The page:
Carey stared at me from the corner of the room, chiding me for reading (The Strange Case of Jekyll and Hyde, which I never finished). I ignored her while she paged through my parents’ coffee table magazines: Nantucket Yacht and an untouched Parenting. She slammed them shut, stood up and glared at me.
“What’s the point?” she sputtered, exasperated and wild-eyed, watercolor sunburn splotches down her legs from a haphazard sunscreen application the day before. I looked up from my book. In her left hand, she held a plastic beach toy: a forlorn purple profile of a fish. It was a sad, bloated shape that ballooned and bulged a misshapen tumor tail, its lips puckered in expectation like the punks at our last middle school dance. It looked frozen in shock, with a final one-eyed look of powerless recognition of fate: Caesar’s final gaze as Brutus dealt the hardest blow.
“Come on, Hen!” She shook my arm. Carey was strong: a skin-and-bone arm wrestling champion. “Hen”, short for Henry, simultaneously belittling and endearing, which she loved. She was older by a month and taller by two inches, information volunteered unprompted (“cross my heart it’s closer to two-and-a-half inches”) with enough vigor for both of us. Once, while eating our split ham and cheese on the beach, I pointed out a drip of mayonnaise on her chin. She replied that she intended it to be there and refused to wipe it off for the rest of the meal.
I smirked. “Fine.” Book closed. “What are we doing?” But we did the same thing every day. Summer vacation. Too young to do much of anything, too old to sit at home.
She clapped me over the head with the fish. “Follow me.” She spun on her bare feet and walked out with face-forward determination, knowing I’d run to catch up before she walked halfway down the street.
* * *
The beach was our kingdom. More accurately, Carey’s kingdom and she was king, not queen. With seaweed crown and driftwood staff she carried herself with an awkward, spasmodic regality, shouting orders and castigating her subjects: banishing pearl-less oysters, relegating king crab to court jester.
It was hard to distinguish most days from others. Sunshine, honeysuckle and turquoise sea glass; convincing my mother to pack lunch for two (one sandwich, a party-size bag of chips, a carton of OJ, two fun-size Twix bars), bruises that seemingly appeared from nowhere, round rocks we tried to skip but that often plopped in refusal, the smell of sunscreen and sweat.
We sat atop the steep sand throne and looked down below, across the stretch of beach and water. It was early in the season, a cool day in early June. I don’t think I would have jumped in even if my bones could stand it.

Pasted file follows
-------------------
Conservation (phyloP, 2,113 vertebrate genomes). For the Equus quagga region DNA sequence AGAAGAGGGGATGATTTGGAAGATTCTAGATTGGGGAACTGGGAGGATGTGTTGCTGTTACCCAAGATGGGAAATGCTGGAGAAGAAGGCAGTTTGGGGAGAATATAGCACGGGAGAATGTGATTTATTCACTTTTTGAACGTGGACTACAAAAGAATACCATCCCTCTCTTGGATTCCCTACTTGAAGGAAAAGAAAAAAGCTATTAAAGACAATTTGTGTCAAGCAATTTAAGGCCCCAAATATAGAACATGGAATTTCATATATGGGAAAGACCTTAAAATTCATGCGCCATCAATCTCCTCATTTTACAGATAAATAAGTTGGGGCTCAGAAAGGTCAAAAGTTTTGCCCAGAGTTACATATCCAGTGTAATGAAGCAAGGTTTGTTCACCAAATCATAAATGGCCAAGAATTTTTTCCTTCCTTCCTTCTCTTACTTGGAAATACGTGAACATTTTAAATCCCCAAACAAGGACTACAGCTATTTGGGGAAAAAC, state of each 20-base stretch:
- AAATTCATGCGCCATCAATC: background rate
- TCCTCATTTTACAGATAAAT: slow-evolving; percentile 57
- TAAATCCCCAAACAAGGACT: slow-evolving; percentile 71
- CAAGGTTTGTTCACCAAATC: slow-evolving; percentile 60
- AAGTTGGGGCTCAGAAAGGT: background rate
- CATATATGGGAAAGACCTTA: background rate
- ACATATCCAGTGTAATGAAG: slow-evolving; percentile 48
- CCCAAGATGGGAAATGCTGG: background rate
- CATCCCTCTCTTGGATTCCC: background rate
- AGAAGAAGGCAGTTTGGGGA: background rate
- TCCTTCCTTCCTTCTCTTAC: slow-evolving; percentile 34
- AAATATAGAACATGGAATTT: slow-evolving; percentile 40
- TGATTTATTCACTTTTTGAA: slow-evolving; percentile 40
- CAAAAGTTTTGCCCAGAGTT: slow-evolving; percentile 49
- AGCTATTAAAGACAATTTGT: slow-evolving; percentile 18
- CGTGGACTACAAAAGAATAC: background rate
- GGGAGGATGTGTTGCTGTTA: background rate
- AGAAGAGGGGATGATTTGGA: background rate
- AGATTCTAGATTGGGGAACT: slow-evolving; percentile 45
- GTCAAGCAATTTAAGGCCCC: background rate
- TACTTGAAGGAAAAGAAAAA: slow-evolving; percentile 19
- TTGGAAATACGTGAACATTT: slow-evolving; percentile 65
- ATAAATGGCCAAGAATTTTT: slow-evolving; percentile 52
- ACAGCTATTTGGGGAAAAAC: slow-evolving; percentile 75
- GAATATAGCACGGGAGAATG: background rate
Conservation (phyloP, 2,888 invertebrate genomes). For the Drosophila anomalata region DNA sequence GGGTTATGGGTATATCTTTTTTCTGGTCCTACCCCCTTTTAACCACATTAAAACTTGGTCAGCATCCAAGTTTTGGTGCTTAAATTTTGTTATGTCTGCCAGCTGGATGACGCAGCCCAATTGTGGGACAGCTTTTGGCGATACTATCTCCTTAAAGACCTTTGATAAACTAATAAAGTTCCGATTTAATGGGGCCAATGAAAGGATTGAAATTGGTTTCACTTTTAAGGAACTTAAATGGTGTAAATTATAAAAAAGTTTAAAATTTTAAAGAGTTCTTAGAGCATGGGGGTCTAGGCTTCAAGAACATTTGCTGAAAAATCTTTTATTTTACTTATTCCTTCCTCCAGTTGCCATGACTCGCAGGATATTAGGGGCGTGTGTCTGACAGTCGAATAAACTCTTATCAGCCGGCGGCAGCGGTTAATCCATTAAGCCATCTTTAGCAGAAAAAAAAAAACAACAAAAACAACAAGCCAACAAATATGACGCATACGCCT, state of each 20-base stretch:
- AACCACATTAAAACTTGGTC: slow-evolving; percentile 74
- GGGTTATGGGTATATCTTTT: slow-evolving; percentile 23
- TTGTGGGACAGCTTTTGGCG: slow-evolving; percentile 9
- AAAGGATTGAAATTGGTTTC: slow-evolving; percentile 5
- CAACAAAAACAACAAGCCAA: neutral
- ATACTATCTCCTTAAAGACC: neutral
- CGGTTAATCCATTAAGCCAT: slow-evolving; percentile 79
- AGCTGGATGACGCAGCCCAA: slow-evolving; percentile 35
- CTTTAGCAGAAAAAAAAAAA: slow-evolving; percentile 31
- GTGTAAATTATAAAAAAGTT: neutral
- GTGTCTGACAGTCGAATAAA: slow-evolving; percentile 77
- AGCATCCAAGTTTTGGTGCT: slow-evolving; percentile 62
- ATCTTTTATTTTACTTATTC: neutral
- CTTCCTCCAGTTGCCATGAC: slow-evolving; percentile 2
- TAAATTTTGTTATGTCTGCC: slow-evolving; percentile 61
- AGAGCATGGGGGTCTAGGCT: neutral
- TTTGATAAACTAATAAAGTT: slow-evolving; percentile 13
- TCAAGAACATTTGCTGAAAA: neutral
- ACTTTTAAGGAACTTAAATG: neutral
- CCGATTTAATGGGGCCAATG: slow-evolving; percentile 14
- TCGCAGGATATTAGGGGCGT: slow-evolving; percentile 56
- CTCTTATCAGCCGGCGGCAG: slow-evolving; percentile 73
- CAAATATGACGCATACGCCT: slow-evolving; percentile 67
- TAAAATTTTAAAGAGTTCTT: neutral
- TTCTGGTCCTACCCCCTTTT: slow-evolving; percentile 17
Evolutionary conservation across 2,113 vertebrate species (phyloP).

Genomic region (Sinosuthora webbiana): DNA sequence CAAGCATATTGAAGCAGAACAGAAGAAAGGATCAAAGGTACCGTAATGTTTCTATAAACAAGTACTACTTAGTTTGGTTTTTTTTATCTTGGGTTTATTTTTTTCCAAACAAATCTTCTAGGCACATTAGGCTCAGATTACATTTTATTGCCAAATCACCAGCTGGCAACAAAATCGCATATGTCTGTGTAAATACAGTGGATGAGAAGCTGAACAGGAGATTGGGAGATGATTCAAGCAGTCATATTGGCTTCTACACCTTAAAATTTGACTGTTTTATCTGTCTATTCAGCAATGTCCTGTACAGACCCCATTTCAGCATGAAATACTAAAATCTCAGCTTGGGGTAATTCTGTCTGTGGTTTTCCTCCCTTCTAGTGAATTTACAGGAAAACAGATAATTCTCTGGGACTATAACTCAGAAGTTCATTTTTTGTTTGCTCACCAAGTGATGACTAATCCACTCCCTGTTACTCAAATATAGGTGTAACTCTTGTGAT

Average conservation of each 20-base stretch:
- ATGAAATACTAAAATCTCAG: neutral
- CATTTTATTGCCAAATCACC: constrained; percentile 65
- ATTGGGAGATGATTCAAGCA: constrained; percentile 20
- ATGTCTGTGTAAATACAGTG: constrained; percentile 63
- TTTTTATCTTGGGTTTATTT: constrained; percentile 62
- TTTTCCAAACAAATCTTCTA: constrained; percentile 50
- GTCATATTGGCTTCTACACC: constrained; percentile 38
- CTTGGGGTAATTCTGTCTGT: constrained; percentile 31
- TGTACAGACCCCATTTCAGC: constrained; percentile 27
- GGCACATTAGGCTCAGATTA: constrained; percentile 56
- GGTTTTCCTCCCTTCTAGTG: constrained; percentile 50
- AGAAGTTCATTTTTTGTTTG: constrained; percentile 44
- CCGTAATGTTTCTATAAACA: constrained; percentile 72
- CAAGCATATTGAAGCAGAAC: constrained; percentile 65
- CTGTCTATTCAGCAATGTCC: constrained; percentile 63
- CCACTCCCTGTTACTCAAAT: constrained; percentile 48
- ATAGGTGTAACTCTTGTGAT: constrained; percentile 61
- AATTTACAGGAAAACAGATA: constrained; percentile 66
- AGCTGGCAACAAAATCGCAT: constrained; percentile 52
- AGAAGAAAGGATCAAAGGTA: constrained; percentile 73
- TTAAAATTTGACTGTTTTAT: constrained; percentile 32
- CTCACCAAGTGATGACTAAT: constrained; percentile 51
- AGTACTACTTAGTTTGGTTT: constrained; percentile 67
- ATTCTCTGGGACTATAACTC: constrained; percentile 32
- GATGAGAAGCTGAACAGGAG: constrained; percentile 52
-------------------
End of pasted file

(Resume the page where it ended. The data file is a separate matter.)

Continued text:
Carey paced the peak of the dune, surveying her dominion as if it were a hundred feet below. I made sad fish imprints in the sand with the toy; mute and purple with that cyclops eye wide, unable to warn you about the sea monster behind your back, impossible to change its hopeless view of things.
“Henry,” she commanded, inflection rising on the last syllable in a proper British accent. Wind swept the paint-splattered patches of seagrass along the dune. I looked up from my petrified fish platoon to see the staff lifted high above her head. I winced and held up my hand in defense. How had I offended the king today? And it was only 10am?
A moment. She rested the driftwood on the crown of my head and said, “Sir Henry, for courage so pure and deeds so bold. Knight of my Kingdom.” I smirked and grabbed the staff, throwing it aside (“Treason, Sir Henry! Treason!”) and jumped on her. She fumbled for footing, my arms wrangled around her neck and feet around her waist (“Guards!”). I seized her crown in hasty revolt and placed it askew on my head. She careened to the edge, left leg tangled up in right; we fell in slow motion (did my lips graze her cheek?) and thumped on impact, plunging down the hill.
We barrel-rolled, tangled, swirled images of sea and sand bled into one another. Blue sand, white ocean, red sky.
I landed with a muffled thud, the right side of my face glued to the beach. Lifting my head, I sputtered laughter, sand-spit spewing from my mouth. My right rib panged, and I looked down to see a viscous trickle of sand-blood flowing down my abdomen. I winced.
Carey lay limp beside me. I prodded her. “Carey.” Lifeless. I observed her. “Not funny, Carey.” I threw half-broken sea shells at her back. Nothing. Repeating, louder, “Carey.” And I wanted her name to be longer, to have a fuller sound, as though perhaps a third syllable would be the one to wake her.
The ocean continued to splash sea and salt, low waves crashing in a white noise that accentuated the silence on the beach.
I shifted to look back to the towering dune. Lifting my legs from my seated inspection, I stepped back, climbing the dune backwards to face toward Carey’s contorted form. At the top, I retrieved the plastic fish, my imprinted fortune-telling fish legion staring at me: “We tried to tell you.”
Back at the shoreline, bedsheet of white foam erasing my footsteps, I flung the fish into the water and watched the piece of floating purple plastic wash out to sea. A fish that couldn’t swim, only drift, climbing the crest of a wave in a dead man’s float.
I walked home alone. An unnaturally wide smile shined from the toddler on this month’s Parenting on the doorstep.
And then gray bedroom, blue fog sleep. Numbness: something and nothing, my entire body like a fallen-asleep foot.